Q: And I think some people listening might be surprised that we have you, a neurosurgeon, here talking about sustainability. So can you talk a little bit about why it matters to you, and how you got involved in this work in the first place?
A: I started out my career with two goals when I was choosing what field to go into. And the first factor was, what problems need the most attention? And then the second criteria for me at that time was, which ones are most interesting?
And unfortunately they didn’t line up. So when I was in school trying to choose what to do, it seemed, at that time, that the biggest problem facing the world was human population growth. And it seemed to me that population expansion of humans was at the root of many other problems, including resource utilization, and you know, war, and peace, and starvation, and poverty, and environmental decline, even back then. And when I say back then, I'm talking about in the ‘70s.
But the things it would take to do that were not very well aligned with my interests. And my interests, at that time, had to do with the brain and behavior. And those interests really were what fueled my educational endeavors, and ultimately what fueled my career.
And so the two things took separate paths for many years. But I never lost sight of the issue of population, which then kind of merged into environmental decline.
So I went into medical school and neurosurgery, because there is nothing that is a more direct one-on-one, up close and personal view of how the brain works than neurosurgery. It’s an extraordinary privilege to be able to interfere and intervene and assist, hopefully, someone’s brain malfunction, and watch how it works, and watch how it recovers.
And pediatric neurosurgery also adds in the element of development and plasticity, and how children grow, and what they're exposed to, and how you can help them recover. So these two themes were separated for a long time, except I never lost my concern and worry about the big problem that I had left behind in my career choice. And, for that reason, I felt a disconnect that was bothersome, frankly. Part of the problem was resource utilization.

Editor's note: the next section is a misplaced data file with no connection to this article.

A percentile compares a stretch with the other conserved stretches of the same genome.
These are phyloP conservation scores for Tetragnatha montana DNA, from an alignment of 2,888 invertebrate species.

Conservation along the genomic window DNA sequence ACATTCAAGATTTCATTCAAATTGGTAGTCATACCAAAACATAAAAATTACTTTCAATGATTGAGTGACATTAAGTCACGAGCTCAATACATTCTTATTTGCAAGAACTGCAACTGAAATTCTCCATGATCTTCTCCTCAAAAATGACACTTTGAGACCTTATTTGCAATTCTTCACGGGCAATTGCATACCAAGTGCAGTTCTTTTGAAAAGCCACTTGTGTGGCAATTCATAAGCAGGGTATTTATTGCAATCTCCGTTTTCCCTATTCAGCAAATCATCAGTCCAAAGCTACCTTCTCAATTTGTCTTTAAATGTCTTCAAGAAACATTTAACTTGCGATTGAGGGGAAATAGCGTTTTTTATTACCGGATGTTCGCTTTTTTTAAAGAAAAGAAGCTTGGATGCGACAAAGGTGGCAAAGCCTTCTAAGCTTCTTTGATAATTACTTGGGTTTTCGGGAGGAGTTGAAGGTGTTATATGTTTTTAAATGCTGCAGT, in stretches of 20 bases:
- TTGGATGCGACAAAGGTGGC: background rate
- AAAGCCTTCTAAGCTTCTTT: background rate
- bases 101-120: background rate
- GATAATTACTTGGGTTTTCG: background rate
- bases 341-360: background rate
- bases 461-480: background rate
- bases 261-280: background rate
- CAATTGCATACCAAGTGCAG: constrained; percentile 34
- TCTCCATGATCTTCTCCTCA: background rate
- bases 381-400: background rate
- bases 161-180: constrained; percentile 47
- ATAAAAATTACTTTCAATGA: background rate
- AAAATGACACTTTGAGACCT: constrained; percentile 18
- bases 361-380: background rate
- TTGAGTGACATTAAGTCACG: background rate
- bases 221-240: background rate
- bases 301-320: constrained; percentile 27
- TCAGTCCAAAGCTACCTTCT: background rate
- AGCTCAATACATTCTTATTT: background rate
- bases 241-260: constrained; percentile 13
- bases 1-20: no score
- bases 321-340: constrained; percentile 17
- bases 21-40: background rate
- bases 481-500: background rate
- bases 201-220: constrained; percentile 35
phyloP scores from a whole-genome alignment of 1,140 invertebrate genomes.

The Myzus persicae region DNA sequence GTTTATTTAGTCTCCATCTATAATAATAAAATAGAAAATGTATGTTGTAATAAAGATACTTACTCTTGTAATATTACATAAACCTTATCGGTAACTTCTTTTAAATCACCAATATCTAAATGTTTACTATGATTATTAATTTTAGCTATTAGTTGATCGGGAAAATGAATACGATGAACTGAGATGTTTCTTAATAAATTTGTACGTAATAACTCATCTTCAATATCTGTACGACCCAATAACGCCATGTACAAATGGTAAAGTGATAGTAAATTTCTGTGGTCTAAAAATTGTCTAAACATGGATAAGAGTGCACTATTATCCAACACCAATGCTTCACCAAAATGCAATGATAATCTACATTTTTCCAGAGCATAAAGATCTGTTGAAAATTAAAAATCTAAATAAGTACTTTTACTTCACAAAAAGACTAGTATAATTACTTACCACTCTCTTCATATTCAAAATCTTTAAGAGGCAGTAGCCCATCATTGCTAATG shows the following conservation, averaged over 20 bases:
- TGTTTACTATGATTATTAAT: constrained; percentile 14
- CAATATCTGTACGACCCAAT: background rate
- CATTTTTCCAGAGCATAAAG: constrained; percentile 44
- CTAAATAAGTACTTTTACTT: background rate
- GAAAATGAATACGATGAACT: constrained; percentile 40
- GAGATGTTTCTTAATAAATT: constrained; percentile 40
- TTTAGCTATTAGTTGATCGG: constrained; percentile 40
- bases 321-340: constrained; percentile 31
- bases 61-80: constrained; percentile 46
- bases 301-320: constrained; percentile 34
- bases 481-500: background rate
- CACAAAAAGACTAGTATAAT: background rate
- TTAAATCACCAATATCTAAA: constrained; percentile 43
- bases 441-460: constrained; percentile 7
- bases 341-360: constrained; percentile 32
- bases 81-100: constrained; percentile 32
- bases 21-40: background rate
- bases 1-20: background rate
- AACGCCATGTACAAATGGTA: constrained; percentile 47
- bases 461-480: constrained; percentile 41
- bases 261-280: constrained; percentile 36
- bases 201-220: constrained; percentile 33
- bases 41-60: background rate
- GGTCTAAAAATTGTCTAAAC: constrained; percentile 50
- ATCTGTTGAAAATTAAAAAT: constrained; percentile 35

I've always been privileged to be in the high echelons of academic medicine. But what places like that require is putting enormous human and financial resources into solving problems that oftentimes help one patient at a time in small ways.
It occurred to me along the path that not everybody in my field shared that discomfort. And that distinction was problematic for me.
When you're in neuroscience, everything has to do with neural networks and how the brain works. And so, as it became clear that climate change and behavior were intimately linked, the way I saw an opportunity to bring these things back together is that one of the big parts of the problem is human behavior. And it seemed to me that this makes perfect sense if you look at it from the point of view of how the brain works.
But I think, when it comes to the issue I am interested in, which is our planetary future, I think it is part of our potential jobs in healthcare to think about that, because that is a health issue.
There isn't any doubt that climate change is a real thing. I understand there are people who don’t accept that. But I think the science is overwhelming that this is a real thing, and that this is human caused, in large part. And there isn't any doubt that the changes that will continue to be caused by this will affect human health.
And it isn't just the health of people in places that will become barren deserts, there are effects that are health effects right here in our own neighborhoods, having to do with simple things that we’re all becoming aware of--changes in insect and bird populations, changes in the distribution of certain diseases, changes in pollution and the effects on asthma, changes in seasons, changes in agriculture.
In the more global picture, this is going to affect the health, out of proportion, in places that are not as well resourced, getting back to that resource word, places that are as wealthy, frankly, as the developed countries of the world. So this is going to hit poor people harder, both locally but globally. And it’s projected to cause food shortages, water shortages, migration, war, all of these have major effects on health.
Q: I imagine, as someone who has this deep understanding of the brain, you bring a different perspective to this than a lot of other people. Can you talk about how that impacts your understanding of these issues?